There's no doubt that incentive marketing works. Frequent-flier miles have practically become the universal currency of the corporate world. Rewards programs, affinity clubs and sweepstakes promotions have ballooned into a $23 billion-a-year business.
What remains to be seen is whether incentive marketing will work on the Internet or whether it even makes sense for direct marketers to tempt online consumers with points, miles, giveaways and other freebies to get them to respond to their offers.
Let me explain. I flew to Seattle last month to speak at the NCDM conference. The topic was “permission marketing.” Joining me on the panel were representatives from Intellipost (BonusMail), Motivation.net (MyPoints) and Cybergold, all incentive marketing companies vying for a piece of the action on the Internet. While each company's business model is slightly different, the premise is the same — if you dangle a reward in front of an Internet consumer, he or she will take the bait and snap up your offer.
Participants in the MyPoints program, for example, can earn 50 points by visiting the Credit Card Sentinel Web site and taking a short “Worry Quiz,” 10 points for checking out the telescopes at Edmund Scientific and 5 points for perusing the pantyhose at One Hanes Place. Purchases are rewarded with additional points.
“Consumers can be trained,” said Frank Pirri of Motivation.net, likening the process to Pavlov's experiments with salivating dogs. “The behavior that you reward is the behavior that you're going to get.”
That may be true, but what kind of behavior are incentive marketers rewarding? And is this the type of behavior we really want to encourage on the Internet?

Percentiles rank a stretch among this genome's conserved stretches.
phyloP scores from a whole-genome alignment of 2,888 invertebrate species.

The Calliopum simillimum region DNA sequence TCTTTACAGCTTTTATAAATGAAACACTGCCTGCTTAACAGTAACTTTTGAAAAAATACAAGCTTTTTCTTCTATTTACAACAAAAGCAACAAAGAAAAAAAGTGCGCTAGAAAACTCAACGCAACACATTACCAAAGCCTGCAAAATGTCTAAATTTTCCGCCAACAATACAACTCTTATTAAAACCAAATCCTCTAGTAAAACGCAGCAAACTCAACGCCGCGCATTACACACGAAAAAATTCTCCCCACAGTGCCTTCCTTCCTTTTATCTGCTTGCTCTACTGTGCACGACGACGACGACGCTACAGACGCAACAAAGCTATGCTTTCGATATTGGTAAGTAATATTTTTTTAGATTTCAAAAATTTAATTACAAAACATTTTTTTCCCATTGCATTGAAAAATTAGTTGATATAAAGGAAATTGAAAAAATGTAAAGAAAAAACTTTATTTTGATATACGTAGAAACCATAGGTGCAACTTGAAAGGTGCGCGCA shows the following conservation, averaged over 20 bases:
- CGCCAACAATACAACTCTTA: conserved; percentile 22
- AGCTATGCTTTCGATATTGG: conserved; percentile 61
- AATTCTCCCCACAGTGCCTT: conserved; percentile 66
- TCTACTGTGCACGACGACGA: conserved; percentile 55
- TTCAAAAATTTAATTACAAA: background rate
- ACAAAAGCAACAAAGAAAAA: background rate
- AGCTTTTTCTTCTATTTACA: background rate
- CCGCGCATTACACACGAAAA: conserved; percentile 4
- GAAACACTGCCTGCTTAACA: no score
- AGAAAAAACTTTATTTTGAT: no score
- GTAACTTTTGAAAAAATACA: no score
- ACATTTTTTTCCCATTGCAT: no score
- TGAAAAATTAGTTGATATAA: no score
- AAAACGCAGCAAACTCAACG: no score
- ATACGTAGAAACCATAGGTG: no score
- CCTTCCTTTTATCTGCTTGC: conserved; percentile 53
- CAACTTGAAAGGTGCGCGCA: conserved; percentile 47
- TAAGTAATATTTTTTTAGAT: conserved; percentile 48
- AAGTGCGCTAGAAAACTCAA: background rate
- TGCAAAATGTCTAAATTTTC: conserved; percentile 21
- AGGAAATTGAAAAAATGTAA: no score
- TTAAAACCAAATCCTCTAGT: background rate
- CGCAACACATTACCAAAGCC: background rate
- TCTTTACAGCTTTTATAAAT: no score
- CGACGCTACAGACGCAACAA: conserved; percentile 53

Founded in the late 1960s by academics and government employees and underwritten by federal research dollars, the Internet has always been a bastion of free ideas, free software and free information. When it went commercial in the early 1990s, Netscape tapped into this culture of free stuff by giving away browsers to gain market share; newspaper and magazine publishers ladled out free content to build an audience on the Web. The result: The Internet community has swelled to more than 70 million users, but publishers, software companies and electronic merchants are losing millions of dollars because they have educated consumers whom they don't need to pay.
And that's a problem because at the end of the day, the consumer has to plunk down his credit card to keep the Internet economy afloat. Magazines that offer points to induce prospective subscribers to order free trial issues must ultimately collect their subscription fees. Software companies that offer points to encourage downloads must convince trial users to pay up. And even merchants who offer points in return for a purchase must manage to eke out a profit in a marketplace that is rapidly becoming a zero-margin economy.
Ironically, the only behavior that direct marketers are reinforcing by foisting point systems on the Internet is their own. Accustomed to begging, bribing and cajoling consumers to accept the offers that they send out via postal mail, marketers don't seem to understand that many Internet consumers actually may want the products and services they're peddling — provided that the consumer gets to call the shots. Thanks to the Web, consumers now have a quick and easy way to tell marketers what offers they want and what personal information they're willing to share to receive information about the products and services that interest them most.
That's the premise behind our company's PostMaster Direct Response opt-in e-mail marketing service. We don't offer points, miles or any other incentives to the consumers who sign up to receive marketing messages from our service — only the guarantee that they will receive offers about products and services that they've requested and that their personal information will be kept completely private. Now that may seem like a radical idea in the direct marketing world, but more than 1.4 million Internet users have joined our service so far.
Let's face it: The days of pasting green stamps into little books and redeeming them for toasters and lawn chairs are over. Internet consumers simply do not have time for that. So, before we head back to the past for inspiration, let's fast-forward to the future and give Internet consumers a chance to tell us what they want and how they want it. We may all be in for a pleasant surprise.
Rosalind Resnick is president of opt-in e-mail list manager and broker NetCreations, Inc. Her e-mail address is [email protected]